Every once in awhile, it’s nice to be reaffirmed. As I attended the Independent Schools Association of the Southwest (ISAS) Heads Conference in Phoenix last week, I listened and nodded to the remarks of Dr. Richard Weissbourd, a child and family psychologist who also serves on the faculty of the Education Department at Harvard University and the Kennedy School of Government. Weissbourd is a co-director of the Making Caring Common Project at Harvard that produced the “Turning the Tide” report last year which called for a new approach to college admissions.
Weissbourd shared a voluminous amount of data from studies he and his Harvard colleagues have done on the ethical development of American high school students. While his findings were disappointing, they were, unfortunately, not surprising: American schools, which were started in the 19th century to teach ethical behavior, have come to focus on academic content almost exclusively. In the process, intentionally or inadvertently, we have taught our students and children that, as Weissbourd puts it, “performance character is more important than ethical character.” In study after study, American teens describe what they see as the mixed messages sent by the adults in their lives: while we parents (and some educators) talk about the importance of morality, at the end of the day what we’re really concerned about are their academic and extracurricular accomplishments. As a result, as author William Deresiewicz noted in his 2014 Atlantic article, “The Ivy League, Mental Illness, and the Meaning of Life,” and book, Excellent Sheep: The Miseducation of the American Elite and the Way to a Meaningful Life, we are producing young women and men who are dutiful, compliant, and proficient, but lacking in moral character and intrinsic motivation.
The “Turning The Tide” report calls for a new approach to college admissions that de-emphasizes the importance of taking a great number of AP, or equally challenging, courses in high school and instead places an emphasis on students participating in sustained, meaningful work in their community and serving others. (You may remember that I have written about this report before.) This paper calls for a major change in the way that college admissions officers assess applicants and is much more in line with what Bosque School has been saying for over 20 years. Yes, colleges want students who are academically prepared, but just as importantly, they want high school graduates who have shown a devotion to their communities and have experience with a diverse and inclusive group of people.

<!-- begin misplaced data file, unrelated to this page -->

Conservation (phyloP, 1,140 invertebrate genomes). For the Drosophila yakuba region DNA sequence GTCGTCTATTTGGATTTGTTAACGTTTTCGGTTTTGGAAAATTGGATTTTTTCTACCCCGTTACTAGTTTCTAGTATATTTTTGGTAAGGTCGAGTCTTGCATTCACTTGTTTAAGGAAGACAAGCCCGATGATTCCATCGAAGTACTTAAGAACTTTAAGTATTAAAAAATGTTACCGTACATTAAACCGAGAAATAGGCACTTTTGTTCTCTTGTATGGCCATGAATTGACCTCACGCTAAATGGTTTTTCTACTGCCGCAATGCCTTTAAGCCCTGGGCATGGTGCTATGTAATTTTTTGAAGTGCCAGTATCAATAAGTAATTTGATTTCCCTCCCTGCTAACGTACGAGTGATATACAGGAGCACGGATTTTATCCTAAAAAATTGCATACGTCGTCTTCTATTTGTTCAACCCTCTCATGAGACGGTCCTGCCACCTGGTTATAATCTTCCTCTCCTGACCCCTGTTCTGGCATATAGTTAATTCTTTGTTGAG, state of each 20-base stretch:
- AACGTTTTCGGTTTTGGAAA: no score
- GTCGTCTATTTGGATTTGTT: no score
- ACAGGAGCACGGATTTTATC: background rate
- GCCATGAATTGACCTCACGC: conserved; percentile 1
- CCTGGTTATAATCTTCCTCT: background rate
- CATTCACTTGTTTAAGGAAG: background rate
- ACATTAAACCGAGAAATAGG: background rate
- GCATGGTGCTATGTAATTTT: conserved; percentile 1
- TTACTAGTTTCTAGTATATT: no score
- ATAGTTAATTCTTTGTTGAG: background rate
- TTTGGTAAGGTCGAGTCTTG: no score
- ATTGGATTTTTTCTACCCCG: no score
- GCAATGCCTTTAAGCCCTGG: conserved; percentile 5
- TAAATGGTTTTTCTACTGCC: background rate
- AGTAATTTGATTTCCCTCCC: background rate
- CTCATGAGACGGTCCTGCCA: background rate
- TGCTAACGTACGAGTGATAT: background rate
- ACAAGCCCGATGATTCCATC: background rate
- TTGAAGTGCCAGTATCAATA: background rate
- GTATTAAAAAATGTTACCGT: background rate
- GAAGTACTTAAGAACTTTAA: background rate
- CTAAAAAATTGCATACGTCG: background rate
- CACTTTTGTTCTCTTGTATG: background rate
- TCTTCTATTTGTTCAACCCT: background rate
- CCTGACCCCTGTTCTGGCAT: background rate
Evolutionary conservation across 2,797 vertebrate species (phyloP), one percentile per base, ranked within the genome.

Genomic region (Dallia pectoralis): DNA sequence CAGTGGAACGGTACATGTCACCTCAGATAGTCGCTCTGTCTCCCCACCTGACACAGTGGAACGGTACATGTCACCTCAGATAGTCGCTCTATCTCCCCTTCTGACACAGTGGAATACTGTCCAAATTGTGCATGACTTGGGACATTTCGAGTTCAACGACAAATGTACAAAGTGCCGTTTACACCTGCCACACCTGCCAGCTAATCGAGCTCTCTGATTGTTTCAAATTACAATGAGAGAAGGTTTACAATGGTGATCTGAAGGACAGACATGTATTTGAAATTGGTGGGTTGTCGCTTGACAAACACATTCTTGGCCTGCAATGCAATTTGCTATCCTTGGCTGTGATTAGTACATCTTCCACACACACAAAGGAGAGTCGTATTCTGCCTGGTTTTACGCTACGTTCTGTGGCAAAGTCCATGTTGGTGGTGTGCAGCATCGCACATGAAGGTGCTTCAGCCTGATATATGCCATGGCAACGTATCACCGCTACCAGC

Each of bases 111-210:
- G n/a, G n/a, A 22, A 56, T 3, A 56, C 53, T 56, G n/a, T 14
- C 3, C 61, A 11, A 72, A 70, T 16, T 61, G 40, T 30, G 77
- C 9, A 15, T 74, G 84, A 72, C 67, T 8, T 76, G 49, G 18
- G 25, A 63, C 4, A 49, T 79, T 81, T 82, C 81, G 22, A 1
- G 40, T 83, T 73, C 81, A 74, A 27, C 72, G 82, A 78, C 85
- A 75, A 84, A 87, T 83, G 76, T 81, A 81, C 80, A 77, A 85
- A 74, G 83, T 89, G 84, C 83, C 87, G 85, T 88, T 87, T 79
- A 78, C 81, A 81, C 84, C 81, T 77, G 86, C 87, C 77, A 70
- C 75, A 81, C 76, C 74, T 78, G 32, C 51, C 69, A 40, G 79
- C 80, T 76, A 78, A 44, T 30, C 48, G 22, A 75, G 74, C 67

After his talk, I spoke with Professor Weissbourd about Bosque School and our commitment to scholarship, community, and integrity; he seemed impressed and heartened by the work we are doing. I explained that at Bosque, we believe that all of these values are equally important, and we devote ourselves to producing graduates who are excellent students and “lifelong learners with the highest character values,” as it says in our mission statement. He and I are going to continue our discussion, and I look forward to learning more.
I continued to think about Professor Weissbourd’s comments as I listened to a podcast from an American Public Media show, “On Being” with Krista Tippett. This weekly show looks at the intersection of politics, spirituality, religion, and culture in American society. In this re-broadcasted episode, Tippett interviewed Vincent Harding, Jr., a scholar of American society and religion who also marched with Dr. Martin Luther King, Jr., in the 1960s. Harding remembered Dr. King speaking of “The 3 C’s—courage, compassion, and creativity.” He believed that in periods of great upheaval, people need moral courage, compassion toward those with whom they agree as well as disagree, and spiritual creativity.
As the head of a school committed to teaching “the head” and “the heart” of our students, I feel deeply fortunate. Again and again, we hear from Bosque alumni that one of the differentiating elements of their alma mater is a deeply-held commitment to its community; former Bobcats carry this philosophy into their work on college campuses and beyond, and we are so proud of our graduates. Nevertheless, as parents and as educators, we should regularly ask ourselves how we’re doing in teaching our children to be courageous, compassionate, and creative in all aspects of their lives. More than ever, our world needs young women and men who are intellectually-minded, active members of their community who possess integrity.